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Variation in Patterns of Animal Sexual Reproduction

Variation in Patterns of Animal Sexual Reproduction
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  • 0:01 Stereotypical Reproduction
  • 0:25 Hermaphroditism
  • 1:58 Sex Reversal
  • 3:07 Lesson Summary
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Lesson Transcript
Instructor: Artem Cheprasov
In this lesson, you're going to learn about the weird and wacky ways some types of animals reproduce, and it's way different than most of us imagine sexual reproduction to be.

Stereotypical Reproduction

You came into existence probably because mom and dad met somewhere and decided to, well, reproduce. That's the standard mode of reproduction that most of us have in our heads. However, the way animals reproduce goes way beyond this stereotypical mating process. Let's cover two concrete examples of the variation in patterns of animal sexual reproduction.

Hermaphroditism

Imagine you are an animal that really doesn't get around much in the sense of moving about to one place or another. Since you aren't able to explore and go places, your chances of finding a mate are kind of low, aren't they? Imagine a person being stuck in an apartment all day, never going anywhere. How will they ever have kids, right?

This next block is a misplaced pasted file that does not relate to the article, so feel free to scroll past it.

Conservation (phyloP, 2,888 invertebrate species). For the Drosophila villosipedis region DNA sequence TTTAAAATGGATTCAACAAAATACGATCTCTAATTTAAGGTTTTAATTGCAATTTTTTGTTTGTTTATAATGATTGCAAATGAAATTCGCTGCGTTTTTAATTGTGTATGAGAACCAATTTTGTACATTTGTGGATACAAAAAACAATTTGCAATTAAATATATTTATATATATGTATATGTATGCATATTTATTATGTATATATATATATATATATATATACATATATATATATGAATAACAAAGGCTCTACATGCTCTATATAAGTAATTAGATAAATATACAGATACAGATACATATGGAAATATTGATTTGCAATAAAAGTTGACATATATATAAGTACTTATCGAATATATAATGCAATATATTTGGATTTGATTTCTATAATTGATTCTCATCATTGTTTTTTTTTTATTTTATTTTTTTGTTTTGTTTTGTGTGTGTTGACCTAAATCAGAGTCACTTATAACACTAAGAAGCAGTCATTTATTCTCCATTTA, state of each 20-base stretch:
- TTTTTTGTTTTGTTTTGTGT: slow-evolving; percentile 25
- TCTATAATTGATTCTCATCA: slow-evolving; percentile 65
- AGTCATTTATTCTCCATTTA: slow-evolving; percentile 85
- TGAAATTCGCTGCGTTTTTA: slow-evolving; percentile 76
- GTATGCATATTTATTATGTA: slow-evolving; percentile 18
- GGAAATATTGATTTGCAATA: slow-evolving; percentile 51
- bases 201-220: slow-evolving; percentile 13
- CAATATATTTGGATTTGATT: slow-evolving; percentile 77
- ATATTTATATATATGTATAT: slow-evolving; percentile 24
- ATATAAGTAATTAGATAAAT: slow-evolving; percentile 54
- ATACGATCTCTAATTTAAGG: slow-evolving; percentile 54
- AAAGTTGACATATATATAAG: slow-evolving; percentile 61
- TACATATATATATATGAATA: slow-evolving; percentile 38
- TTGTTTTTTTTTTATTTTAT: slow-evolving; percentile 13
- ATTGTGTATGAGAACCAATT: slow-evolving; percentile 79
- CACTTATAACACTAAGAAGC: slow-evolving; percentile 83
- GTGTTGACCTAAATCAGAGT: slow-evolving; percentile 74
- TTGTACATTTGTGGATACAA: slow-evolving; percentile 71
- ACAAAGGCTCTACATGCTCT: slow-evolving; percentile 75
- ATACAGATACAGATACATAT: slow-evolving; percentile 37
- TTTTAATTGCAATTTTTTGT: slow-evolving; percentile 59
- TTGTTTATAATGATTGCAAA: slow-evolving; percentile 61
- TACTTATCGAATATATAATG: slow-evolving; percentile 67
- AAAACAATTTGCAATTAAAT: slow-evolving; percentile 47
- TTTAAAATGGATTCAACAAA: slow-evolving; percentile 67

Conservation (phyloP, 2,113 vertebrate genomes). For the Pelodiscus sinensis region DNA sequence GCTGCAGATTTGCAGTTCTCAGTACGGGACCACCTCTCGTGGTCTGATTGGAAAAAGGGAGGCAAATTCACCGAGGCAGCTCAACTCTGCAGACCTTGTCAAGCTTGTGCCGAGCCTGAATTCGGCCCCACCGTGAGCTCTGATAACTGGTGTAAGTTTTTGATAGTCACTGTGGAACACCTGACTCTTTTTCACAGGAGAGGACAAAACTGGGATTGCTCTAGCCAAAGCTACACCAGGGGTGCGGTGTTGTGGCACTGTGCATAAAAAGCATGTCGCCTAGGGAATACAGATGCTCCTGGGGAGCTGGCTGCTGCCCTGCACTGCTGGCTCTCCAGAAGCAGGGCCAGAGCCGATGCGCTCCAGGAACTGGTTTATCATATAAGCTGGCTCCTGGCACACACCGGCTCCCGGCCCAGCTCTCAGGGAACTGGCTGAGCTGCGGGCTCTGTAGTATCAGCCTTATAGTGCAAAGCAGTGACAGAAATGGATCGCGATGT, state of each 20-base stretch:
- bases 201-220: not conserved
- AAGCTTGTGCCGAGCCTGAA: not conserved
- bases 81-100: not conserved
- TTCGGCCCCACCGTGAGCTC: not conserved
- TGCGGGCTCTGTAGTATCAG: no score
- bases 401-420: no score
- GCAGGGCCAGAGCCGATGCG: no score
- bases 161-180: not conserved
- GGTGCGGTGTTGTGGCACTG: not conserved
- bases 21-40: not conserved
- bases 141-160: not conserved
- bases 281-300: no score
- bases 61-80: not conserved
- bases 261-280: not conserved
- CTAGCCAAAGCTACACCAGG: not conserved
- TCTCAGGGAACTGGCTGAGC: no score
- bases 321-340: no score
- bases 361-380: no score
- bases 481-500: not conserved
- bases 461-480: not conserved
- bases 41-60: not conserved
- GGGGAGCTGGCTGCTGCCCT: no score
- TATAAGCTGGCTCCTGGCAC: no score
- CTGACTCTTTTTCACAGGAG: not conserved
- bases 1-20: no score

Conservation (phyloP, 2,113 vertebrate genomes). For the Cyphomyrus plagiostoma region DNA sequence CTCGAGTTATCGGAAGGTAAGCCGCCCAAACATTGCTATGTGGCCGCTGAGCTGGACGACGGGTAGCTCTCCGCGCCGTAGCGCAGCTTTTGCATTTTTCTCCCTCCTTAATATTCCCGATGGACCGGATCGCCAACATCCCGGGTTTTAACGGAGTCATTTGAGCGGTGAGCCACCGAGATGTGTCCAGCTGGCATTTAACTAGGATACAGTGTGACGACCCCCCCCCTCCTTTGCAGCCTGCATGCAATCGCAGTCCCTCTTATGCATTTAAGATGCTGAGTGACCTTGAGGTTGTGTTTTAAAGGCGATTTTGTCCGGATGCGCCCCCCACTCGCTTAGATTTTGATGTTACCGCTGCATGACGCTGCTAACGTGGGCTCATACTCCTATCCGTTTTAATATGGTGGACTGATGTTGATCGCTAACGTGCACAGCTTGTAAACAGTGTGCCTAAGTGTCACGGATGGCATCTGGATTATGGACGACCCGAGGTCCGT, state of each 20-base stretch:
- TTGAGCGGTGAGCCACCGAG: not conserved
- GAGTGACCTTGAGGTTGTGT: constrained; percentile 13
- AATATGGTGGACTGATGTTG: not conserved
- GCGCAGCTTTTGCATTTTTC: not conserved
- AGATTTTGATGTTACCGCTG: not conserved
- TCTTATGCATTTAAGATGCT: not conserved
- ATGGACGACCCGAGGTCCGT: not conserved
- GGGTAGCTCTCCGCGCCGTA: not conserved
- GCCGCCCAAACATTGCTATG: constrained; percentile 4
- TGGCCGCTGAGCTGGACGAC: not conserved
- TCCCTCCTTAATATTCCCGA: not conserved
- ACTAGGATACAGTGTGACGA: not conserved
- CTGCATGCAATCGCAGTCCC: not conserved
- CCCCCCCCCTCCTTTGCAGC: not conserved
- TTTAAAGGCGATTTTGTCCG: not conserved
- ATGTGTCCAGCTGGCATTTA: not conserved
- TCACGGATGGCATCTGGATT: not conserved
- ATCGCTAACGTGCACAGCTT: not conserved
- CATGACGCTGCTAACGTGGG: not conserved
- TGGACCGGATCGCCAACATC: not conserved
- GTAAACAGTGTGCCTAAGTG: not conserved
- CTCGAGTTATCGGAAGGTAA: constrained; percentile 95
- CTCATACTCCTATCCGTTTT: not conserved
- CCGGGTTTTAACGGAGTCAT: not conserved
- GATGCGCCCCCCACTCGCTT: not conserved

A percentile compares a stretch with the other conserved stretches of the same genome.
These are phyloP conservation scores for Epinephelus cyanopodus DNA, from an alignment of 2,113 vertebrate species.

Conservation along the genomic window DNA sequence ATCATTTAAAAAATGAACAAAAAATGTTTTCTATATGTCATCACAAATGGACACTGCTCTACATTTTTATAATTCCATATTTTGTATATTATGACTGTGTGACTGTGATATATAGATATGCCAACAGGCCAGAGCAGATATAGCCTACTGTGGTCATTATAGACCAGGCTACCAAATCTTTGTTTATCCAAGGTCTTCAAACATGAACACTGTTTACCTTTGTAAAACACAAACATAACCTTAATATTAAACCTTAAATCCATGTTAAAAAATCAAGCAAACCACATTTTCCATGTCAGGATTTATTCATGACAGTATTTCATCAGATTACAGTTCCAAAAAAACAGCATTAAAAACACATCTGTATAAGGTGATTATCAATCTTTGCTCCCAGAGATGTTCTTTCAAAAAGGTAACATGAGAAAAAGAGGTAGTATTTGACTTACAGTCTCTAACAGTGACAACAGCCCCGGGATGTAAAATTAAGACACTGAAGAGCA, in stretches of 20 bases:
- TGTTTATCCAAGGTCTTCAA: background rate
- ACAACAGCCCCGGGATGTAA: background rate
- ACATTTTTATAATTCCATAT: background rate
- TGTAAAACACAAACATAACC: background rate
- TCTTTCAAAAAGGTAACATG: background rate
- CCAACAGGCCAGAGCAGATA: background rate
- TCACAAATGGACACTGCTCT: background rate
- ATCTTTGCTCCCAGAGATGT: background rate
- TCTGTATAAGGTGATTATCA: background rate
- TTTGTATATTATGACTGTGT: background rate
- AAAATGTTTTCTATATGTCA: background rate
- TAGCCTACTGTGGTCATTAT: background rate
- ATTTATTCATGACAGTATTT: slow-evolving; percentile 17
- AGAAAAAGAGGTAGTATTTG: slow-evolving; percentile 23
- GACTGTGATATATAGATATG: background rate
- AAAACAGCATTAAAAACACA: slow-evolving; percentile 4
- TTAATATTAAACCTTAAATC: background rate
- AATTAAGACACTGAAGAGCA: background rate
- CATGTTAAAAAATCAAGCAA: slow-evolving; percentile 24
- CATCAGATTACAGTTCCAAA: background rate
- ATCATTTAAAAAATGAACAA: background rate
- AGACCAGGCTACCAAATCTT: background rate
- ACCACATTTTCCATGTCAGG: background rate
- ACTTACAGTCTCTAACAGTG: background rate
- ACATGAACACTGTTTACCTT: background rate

So, some animals have similar problems in that they don't really have much mobility. Animals like tapeworms, barnacles, and even clams. Yet, these animals exist. That means they do reproduce. That, in turn, means they have found a workaround for the few opportunities they have to find a mate.

What is that workaround? Hermaphroditism, a state where a living organism has male and female reproductive organs and functions as both a male and a female during sexual reproduction. That's all fine and dandy, but how is this beneficial to them? Well, what it means is that instead of a male having to find a female to reproduce or a female having to find a male to reproduce, hermaphrodites just have to find anyone - anyone at all - and they can mate. That makes it a lot easier to reproduce, doesn't it?

In some instances, hermaphrodites have gone even beyond this concept. Why bother looking for even one, any, member of the same species when you can just avoid all that trouble and undergo self-fertilization? Meaning, these hermaphrodites don't require a partner to reproduce at all.

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